Brazil increasingly receives refugee women. Photo: Reproduction Flickr/ UNHCR/ Frederic NOY

A debate with the participation of refugees and feminist organizations provided the exchange of experiences on women's issues involving refugee women and discussed violence against women in countries of origin and in Brazil to stimulate transnational female solidarity. The event was organized by Cáritas at the Getulio Vargas Memorial in Rio de Janeiro.

According to Cáritas, the number of women seeking refuge in Brazil has increased since 2014, from 30,1% in that year to 40,4% in 2015 and to 42,3% of all requests made by November 2016.

The person responsible for institutional relations at the Caritas Refugee Assistance Program in Rio de Janeiro, Nina Queiroga, says that this increase may be related to the violations they suffer in their countries. She cites the Democratic Republic of Congo, one of the countries with the highest number of asylum requests in Rio de Janeiro, which has been going through a war for 20 years and has already left 6 million dead.

“Within this war, we realize that the violations caused against women have very little accountability and very little combat. So, there is a relationship in that there is a greater presence of Congolese asylum requests in general. It also hypothesizes that women are better understanding their rights and are seeking new realities of support and refuge.”

institutionalized violence

In Brazil for two years, Mireille Muluila says that in Congo, her country of origin, violence against women is institutionalized, both as a weapon of war, where rapes are carried out by rebel militias, and at home, where culture place puts the woman totally submissive to her husband.

“Several women and children are raped and raped because of the war, it is used as a way of imposing terror, but it also happens at home, by husbands. Rape can happen on the street, but also with someone you know, like a husband who forces his wife to have sex, even if she doesn't want to, and even beats her for it.”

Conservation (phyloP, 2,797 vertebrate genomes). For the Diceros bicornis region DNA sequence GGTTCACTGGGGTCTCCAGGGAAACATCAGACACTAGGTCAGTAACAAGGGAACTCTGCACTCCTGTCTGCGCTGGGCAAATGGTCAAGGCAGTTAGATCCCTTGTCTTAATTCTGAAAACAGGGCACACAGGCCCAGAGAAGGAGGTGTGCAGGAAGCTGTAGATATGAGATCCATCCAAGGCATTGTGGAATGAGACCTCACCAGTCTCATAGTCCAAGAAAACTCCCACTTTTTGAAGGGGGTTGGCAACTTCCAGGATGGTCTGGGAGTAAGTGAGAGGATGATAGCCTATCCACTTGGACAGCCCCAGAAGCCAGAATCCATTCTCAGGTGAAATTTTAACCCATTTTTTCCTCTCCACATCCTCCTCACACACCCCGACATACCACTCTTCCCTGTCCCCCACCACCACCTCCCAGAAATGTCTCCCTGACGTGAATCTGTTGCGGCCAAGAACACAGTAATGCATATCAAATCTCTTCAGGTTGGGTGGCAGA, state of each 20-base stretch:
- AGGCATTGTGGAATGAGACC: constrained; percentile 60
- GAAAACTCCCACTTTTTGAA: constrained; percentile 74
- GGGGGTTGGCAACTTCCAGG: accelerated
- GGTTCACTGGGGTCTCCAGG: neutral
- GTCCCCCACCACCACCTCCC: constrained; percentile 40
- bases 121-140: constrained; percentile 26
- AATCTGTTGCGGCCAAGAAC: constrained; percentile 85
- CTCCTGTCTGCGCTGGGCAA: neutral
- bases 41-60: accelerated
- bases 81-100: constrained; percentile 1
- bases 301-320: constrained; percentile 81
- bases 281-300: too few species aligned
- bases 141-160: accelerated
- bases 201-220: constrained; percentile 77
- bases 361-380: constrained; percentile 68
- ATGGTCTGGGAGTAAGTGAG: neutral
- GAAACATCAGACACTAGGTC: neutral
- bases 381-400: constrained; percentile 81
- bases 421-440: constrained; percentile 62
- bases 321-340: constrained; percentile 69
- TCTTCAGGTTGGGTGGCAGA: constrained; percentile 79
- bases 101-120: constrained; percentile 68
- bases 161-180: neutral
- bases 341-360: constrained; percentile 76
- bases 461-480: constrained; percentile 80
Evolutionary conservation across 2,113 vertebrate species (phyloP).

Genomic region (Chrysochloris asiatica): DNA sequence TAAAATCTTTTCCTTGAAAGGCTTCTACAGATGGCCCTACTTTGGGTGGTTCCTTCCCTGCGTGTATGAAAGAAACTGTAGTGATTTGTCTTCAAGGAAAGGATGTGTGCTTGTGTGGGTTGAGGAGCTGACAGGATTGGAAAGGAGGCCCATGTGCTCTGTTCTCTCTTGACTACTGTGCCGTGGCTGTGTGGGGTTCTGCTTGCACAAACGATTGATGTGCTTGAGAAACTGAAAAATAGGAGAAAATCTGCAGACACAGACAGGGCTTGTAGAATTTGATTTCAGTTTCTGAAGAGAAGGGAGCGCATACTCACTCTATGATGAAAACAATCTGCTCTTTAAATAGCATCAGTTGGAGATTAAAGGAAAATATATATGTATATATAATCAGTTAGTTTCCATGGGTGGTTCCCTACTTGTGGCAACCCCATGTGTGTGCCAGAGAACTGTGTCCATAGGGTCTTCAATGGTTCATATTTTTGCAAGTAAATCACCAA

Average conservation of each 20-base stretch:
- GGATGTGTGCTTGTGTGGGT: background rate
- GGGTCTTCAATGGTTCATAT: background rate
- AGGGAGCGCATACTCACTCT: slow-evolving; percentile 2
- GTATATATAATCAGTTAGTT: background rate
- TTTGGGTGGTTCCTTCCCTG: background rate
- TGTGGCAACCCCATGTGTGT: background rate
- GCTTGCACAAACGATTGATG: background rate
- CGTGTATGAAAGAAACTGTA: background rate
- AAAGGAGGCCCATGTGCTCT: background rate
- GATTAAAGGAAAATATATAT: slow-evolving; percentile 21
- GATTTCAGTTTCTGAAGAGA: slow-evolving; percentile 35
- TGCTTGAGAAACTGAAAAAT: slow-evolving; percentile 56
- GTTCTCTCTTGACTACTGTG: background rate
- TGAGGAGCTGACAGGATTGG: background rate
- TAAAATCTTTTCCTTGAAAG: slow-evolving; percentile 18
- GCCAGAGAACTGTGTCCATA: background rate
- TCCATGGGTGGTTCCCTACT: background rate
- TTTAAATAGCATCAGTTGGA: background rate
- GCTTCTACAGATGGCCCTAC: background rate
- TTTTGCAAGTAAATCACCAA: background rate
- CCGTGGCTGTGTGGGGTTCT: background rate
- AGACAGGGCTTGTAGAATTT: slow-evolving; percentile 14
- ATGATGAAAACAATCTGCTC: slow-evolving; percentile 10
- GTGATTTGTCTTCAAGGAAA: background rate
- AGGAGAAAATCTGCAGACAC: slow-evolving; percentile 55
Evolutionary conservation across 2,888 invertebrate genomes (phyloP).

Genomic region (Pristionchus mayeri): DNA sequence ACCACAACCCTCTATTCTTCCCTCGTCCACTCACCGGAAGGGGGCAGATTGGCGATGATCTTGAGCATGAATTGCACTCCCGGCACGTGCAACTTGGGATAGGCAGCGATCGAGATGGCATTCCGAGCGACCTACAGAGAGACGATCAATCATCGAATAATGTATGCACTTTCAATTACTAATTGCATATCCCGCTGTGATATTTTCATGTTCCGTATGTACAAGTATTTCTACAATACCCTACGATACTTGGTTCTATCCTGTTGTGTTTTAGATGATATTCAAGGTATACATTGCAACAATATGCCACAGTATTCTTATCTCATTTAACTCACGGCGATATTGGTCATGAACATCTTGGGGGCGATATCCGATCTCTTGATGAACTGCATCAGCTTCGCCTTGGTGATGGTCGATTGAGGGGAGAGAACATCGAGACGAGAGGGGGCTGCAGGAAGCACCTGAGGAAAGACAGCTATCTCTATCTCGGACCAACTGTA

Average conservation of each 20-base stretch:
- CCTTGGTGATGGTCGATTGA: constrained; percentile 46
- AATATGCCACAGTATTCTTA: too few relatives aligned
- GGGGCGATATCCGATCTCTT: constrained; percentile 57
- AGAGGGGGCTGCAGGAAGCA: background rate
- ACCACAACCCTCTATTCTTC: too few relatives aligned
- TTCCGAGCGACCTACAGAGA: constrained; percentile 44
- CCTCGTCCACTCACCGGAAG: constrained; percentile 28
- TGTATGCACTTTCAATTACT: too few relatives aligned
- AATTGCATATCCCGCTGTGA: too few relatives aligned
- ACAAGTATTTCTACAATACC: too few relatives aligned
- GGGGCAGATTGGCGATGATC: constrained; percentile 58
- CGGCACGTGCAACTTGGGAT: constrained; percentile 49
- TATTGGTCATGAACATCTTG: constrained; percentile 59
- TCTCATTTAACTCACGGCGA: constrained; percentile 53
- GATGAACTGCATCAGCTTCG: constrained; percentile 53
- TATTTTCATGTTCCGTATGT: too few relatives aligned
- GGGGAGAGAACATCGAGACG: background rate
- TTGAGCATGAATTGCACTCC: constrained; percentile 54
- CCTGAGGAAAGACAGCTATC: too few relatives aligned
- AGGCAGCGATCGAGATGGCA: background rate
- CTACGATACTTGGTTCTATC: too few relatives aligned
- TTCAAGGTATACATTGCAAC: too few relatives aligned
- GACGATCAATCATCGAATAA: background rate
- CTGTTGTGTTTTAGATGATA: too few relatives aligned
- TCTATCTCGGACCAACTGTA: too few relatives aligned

Mireille reported that forced marriages, including with preteen girls, are common in Congo. She says that, many times, the woman is forced to flee the rebels with the clothes on her body and without being able to meet her family members to plan her departure from the country.

“What is happening in my country is causing these women to leave. When violence occurs against the woman or another person in the family, such as the mother or daughter, she has to flee with the people who are with her, but it is difficult, because the arrival of the rebels can happen at a time when the woman does not is at home and she has to leave the way she is, unable to return home. This means that many women are fleeing their countries and asking for refuge, as here in Brazil”.

Transnational Solidarity

Cases like Mireille's led a group of women to record these stories. One of those responsible for the project, Luciana Salvatore, says that the approach started with letter workshops and evolved into the film Travessias, which was shown in the debate.

“The idea is that these women could express, through the letter, their deepest, most intimate feelings. The film went through our need to meet these women and meet them and understand this most intimate universe that is ours, that is theirs, of all women. It is a whole work of non-violence and overcoming within the feminine universe. Violence is similar in feeling. A raped woman will have the same feeling anywhere in the world.”

A member of the Não me Kahlo collective, Bruna Rangel presented data on violence against women in Brazil, for all to unite in the fight against violations of rights.

“The data on violence against women in Brazil will obviously also affect the lives of these women who are now also part of our society. They contribute by bringing their experiences and those of their countries, but mainly from us paying attention to them, what we can do for them. It is a matter of union between women, we realize that they have a very small participation in Congress and have immense difficulty in implementing public policies, so the support of civil society is extremely important”.

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